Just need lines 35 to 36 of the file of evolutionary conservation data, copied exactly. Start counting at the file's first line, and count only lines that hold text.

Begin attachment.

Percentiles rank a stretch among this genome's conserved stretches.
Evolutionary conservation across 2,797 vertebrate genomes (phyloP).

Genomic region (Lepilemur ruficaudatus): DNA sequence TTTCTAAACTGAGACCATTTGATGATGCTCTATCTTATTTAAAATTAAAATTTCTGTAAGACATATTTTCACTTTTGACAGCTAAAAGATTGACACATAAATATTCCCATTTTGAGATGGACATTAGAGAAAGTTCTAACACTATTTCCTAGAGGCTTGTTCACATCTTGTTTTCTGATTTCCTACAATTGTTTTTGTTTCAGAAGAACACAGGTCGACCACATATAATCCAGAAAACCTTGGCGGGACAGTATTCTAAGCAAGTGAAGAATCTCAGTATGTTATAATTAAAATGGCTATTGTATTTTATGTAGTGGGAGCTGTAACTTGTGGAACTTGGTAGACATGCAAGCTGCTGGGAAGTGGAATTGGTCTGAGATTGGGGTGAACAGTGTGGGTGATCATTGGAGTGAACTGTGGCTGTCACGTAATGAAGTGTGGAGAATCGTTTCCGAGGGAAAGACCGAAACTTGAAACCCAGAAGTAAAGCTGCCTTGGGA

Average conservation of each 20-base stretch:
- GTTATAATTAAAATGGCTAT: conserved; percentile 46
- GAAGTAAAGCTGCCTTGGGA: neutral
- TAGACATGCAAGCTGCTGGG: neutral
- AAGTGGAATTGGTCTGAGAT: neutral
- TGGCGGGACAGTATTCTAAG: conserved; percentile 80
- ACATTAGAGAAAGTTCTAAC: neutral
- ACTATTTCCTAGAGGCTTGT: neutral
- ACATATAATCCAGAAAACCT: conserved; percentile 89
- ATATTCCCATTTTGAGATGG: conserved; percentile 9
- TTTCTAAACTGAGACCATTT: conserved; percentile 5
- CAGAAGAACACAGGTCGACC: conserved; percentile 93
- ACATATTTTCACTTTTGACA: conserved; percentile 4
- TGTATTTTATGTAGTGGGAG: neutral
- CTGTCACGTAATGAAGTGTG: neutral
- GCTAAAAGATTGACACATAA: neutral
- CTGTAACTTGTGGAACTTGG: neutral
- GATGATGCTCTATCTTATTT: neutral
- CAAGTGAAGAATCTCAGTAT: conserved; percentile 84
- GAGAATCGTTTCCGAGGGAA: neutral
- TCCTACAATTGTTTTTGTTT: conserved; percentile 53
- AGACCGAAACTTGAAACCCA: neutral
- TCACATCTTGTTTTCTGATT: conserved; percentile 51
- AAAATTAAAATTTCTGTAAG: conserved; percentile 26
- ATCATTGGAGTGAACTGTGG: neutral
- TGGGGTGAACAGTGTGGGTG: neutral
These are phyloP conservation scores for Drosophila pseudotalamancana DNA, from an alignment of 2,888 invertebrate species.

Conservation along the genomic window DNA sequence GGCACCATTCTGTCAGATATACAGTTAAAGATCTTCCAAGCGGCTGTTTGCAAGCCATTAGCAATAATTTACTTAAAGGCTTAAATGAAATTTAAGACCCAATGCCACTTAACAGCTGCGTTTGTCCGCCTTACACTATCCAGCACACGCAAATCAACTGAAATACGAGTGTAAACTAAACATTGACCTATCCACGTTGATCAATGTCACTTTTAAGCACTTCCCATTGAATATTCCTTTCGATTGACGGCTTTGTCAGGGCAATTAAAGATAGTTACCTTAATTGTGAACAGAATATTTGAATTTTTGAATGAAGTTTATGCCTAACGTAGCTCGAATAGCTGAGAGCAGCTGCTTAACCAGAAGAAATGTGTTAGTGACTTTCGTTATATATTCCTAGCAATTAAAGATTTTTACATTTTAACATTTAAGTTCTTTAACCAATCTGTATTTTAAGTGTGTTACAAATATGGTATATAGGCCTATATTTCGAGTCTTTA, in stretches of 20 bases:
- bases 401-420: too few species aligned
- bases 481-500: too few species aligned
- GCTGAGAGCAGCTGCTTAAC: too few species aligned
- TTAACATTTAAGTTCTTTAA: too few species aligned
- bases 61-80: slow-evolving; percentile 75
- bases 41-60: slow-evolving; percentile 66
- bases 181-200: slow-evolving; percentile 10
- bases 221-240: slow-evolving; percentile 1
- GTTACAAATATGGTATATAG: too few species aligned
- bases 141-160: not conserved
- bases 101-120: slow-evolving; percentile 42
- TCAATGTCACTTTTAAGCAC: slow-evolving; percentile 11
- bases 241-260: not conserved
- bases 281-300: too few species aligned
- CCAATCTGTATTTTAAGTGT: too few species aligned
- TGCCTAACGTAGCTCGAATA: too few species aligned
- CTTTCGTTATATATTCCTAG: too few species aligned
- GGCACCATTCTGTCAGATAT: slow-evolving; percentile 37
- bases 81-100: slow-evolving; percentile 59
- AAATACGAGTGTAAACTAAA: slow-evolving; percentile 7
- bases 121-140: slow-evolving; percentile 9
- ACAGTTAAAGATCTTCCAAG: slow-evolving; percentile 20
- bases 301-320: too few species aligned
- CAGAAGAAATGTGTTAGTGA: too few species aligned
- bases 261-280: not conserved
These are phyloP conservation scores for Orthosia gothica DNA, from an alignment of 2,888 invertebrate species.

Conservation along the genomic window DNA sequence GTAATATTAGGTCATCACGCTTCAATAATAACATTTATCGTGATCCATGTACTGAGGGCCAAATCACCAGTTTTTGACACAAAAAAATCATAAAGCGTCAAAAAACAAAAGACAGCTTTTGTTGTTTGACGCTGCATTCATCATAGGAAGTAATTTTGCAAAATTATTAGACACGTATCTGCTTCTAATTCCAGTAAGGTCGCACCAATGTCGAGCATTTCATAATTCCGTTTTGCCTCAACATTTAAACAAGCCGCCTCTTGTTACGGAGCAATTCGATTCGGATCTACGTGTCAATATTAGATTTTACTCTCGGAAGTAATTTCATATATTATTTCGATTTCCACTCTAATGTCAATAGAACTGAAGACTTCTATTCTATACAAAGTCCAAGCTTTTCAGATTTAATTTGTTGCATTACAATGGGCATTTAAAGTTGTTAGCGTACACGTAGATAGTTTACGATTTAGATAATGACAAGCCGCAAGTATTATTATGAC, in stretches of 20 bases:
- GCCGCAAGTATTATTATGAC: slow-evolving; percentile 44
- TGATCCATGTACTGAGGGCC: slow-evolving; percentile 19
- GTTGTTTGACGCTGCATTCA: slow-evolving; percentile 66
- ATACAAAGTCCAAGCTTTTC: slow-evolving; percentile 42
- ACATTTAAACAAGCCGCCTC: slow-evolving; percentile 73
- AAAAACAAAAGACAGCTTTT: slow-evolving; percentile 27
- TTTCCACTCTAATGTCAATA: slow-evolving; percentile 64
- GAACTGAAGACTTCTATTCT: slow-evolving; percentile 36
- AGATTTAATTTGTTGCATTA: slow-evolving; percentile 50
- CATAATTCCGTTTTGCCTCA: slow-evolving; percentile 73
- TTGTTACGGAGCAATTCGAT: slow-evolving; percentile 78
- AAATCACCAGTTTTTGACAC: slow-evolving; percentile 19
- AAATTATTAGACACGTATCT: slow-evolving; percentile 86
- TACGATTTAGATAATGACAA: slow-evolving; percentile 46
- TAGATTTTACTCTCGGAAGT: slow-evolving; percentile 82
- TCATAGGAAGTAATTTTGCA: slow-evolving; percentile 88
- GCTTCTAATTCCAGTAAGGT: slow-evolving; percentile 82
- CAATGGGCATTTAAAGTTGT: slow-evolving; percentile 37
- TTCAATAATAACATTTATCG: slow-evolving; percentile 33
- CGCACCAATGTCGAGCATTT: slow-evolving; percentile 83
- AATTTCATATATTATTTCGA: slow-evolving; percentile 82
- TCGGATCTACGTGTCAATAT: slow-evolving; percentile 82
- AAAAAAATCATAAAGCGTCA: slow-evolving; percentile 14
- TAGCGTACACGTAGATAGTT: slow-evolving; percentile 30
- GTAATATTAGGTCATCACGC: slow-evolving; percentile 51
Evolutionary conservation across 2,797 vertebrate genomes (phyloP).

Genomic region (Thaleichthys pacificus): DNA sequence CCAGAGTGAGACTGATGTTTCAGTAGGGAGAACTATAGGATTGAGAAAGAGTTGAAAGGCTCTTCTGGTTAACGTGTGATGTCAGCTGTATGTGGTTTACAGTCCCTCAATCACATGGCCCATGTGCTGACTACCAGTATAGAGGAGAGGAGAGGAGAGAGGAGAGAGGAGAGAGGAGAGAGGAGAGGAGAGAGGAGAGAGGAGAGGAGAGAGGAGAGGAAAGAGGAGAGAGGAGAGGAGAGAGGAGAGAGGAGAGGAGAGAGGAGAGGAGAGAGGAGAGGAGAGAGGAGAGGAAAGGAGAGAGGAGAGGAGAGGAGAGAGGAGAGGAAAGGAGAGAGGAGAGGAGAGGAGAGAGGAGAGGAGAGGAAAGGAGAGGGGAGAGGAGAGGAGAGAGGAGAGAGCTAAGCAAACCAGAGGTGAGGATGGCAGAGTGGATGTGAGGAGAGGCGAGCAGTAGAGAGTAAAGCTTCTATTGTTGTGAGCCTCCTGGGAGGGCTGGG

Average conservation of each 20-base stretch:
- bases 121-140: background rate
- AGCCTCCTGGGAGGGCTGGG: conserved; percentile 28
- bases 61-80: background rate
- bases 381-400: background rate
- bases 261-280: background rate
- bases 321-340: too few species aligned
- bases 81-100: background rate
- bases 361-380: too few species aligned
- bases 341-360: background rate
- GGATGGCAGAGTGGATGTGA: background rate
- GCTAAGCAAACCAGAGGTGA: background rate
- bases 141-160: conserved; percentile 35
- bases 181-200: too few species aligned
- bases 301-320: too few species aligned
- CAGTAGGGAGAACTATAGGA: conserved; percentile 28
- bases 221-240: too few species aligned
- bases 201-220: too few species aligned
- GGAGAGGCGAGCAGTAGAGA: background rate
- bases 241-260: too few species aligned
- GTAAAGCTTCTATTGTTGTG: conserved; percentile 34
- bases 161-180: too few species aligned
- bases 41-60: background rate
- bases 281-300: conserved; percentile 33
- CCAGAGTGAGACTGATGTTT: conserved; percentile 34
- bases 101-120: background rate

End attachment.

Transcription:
- TTAACATTTAAGTTCTTTAA: too few species aligned
- bases 61-80: slow-evolving; percentile 75